The Anthropology Major

The Anthropology major is flexible, enriching, and transformative. You will work together with your advisor on designing a meaningful major course plan that addresses your interests, expands your worldviews, and prepares you for your desired professional career or graduate school. The major provides a general grounding in three subfields of anthropology (sociocultural anthropology, anthropological archaeology, and biological anthropology) and a detailed focus on your chosen area or areas of interest. Our rich course offerings will allow you to design a course plan that prepares you for US-based and globally oriented careers in law, medicine, education, nonprofit and social justice work, development and foreign service, business, and others.

Bianca Garcia '23 said the following about majoring in Anthropology:

I came to Anthropology, like many other bright-eyed freshmen who enroll in our courses, I think, not entirely knowing what I was signing up for. In searching for a major to list on my application, Anthropology seemed like a fair enough choice: I had had my hand at “ethnography” for a high school research project, and studying culture sounded apt as a Filipina-American born and raised in multicultural Hong Kong.  Four years down the road, I can say that there could not have been a better choice in curriculum for me. This degree has spoken to every part of myself that I’ve ever been proud of and uncovered parts that I’ve since grown to love. 

Read more about Bianca's experiences in this feature article and this extraordinary journey article.


No prerequisites are required to declare the anthropology major. Majors and advisors collaboratively build a program of study that reflects the student’s individual interests and furthers their goals.

A minimum of ten courses are necessary to complete the major. To complete the major, students must take:

  • One course of 3 or more credits in each of the three subfields (sociocultural, archaeological, biological) from the list below.

      Sociocultural - ANTHR 1400, ANTHR 2400, ANTHR 2421, ANTHR 2468

      Archaeological - ANTHR 1200, ANTHR 2201, ANTHR 2245, ANTHR 2430, ANTHR 2729

      Biological - ANTHR 1300, ANTHR 2310, ANTHR 3235 

  • ANTHR 3000 - Introduction to Anthropological Theory
  • Two other courses of at least 3 credits at the 3000 level.
  • Two 4000-level courses of at least 3 credits each, one of which must be a seminar course in your senior year with a research paper or project component (ANTHR 4263 is not a seminar course and does not fill the requirement).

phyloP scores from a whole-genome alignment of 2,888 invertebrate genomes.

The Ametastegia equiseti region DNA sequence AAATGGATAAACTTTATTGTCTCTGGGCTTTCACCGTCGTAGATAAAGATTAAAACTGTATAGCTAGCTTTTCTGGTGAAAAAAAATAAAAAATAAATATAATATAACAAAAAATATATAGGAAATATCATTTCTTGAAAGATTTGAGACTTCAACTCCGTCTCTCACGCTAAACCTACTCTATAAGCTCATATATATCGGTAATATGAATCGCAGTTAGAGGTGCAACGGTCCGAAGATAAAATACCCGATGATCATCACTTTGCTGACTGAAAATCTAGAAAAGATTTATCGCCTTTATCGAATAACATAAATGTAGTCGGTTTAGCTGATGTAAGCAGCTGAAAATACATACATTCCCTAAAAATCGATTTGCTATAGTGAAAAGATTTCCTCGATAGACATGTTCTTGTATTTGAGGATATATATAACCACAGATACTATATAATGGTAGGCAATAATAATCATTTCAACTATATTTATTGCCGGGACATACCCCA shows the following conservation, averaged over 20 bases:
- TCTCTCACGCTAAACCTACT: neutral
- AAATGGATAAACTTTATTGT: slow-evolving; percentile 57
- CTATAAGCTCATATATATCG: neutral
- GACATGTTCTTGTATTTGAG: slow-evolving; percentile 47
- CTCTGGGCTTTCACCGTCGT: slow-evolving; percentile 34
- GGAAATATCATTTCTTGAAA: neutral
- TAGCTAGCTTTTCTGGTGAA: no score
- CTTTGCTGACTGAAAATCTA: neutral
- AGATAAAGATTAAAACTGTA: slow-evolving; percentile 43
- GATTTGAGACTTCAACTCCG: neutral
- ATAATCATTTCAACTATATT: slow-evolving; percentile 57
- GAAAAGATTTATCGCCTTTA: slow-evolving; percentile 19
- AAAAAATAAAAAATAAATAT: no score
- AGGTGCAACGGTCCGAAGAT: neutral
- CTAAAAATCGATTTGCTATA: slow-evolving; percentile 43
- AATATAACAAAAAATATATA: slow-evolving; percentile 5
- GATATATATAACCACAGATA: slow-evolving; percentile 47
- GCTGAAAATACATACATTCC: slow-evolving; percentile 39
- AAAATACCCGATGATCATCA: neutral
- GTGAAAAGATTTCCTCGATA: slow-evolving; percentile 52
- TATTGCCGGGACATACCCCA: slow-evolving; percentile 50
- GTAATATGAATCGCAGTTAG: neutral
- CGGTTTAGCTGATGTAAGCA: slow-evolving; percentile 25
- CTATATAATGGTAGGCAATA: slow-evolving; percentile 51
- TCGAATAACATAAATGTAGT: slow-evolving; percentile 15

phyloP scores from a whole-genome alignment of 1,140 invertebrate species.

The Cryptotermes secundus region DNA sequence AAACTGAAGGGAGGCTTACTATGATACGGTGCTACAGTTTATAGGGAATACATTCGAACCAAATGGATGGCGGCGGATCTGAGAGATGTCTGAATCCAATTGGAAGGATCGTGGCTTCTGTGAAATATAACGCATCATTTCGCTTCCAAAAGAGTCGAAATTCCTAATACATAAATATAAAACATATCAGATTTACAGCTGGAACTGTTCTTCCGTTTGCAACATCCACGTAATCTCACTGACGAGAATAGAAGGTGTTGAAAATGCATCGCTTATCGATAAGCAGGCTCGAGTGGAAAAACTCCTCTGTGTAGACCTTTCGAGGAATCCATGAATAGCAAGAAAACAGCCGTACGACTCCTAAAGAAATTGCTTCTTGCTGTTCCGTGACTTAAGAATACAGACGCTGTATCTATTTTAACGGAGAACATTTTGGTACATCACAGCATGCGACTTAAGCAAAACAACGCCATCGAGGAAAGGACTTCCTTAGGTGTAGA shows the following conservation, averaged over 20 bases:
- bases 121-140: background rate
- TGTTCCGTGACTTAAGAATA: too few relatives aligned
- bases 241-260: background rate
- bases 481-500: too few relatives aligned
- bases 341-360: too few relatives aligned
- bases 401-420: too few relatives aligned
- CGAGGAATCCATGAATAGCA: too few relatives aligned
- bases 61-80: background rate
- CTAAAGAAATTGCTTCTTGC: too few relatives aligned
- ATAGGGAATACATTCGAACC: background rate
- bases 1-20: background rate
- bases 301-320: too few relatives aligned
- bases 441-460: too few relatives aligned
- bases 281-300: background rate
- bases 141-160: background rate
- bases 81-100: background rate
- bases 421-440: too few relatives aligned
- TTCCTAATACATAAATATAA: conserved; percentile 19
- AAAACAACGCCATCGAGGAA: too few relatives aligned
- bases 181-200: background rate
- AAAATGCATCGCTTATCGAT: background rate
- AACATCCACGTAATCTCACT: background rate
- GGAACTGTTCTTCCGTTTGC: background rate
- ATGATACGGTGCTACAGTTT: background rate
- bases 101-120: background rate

• An additional two elective courses of at least 3 credits each, which may be in cognate disciplines with the approval of your advisor.
  • Transfer credits may apply to the major by application to the DUS.

Exceptions to these requirements may be granted if a written petition is approved by the Director of Undergraduate Studies.  (submit the petition to   

No S–U credits or First-Year Writing Seminars may count toward the major. A letter grade of C– or better is required in all courses counted toward the major.

How to Apply to the Anthropology Major

No prerequisites are required to enter the anthropology major.  To apply to the major, fill out and submit the Anthropology Major Application and Course Plan and submit a Major Proposal write up to

We recommend that you take courses that appeal to your interests and that cut across anthropological subfields and the faculty’s areas of specialty. You may find our Pathways through the Anthropology major a useful resource. Pathways represent some common interests and trajectories that support student career interests. They are not rigid sets of requirements but simply road maps through the department’s diverse and rich course offerings.

After admittance to the major, we will put you in touch with your Anthropology advisor.  Majors and advisors collaboratively build a course plan that reflects the student’s individual interests and furthers their goals. Go to your advisor’s regularly scheduled office hours as soon as possible to discuss your course plan. In addition to advising you on the course plan, your advisor is also available to discuss other aspects of your study, such as study abroad, research in Anthropology, field schools, our honors program, and internships in Anthropology.


Cornell Anthropology offers a supportive honors program that helps students prepare for, design, conduct, and write up anthropological research. Our courses help you imagine your topic and design an appropriate methodology for conducting your honors research; we strongly recommend you take one or more methods courses before conducting your honors research. Your faculty advisor and honors thesis advisor help you design your research and apply for funding and human subjects approval. Our year-long honors workshop guides you through all stages of thesis writing.

Cornell Anthropology students have conducted honors research on topics such as:

  • A Sister’s Hope: Finding Peace at the Intersection of Murals and Police Brutality.
  • Issues in Contemporary Public Art: A Conversation
  • Cognitive Behavioral Therapy and Culture: Conflicts as CBT Converses with its New Publics.
  • The Molo Story and Other Narratives About Healing With Food.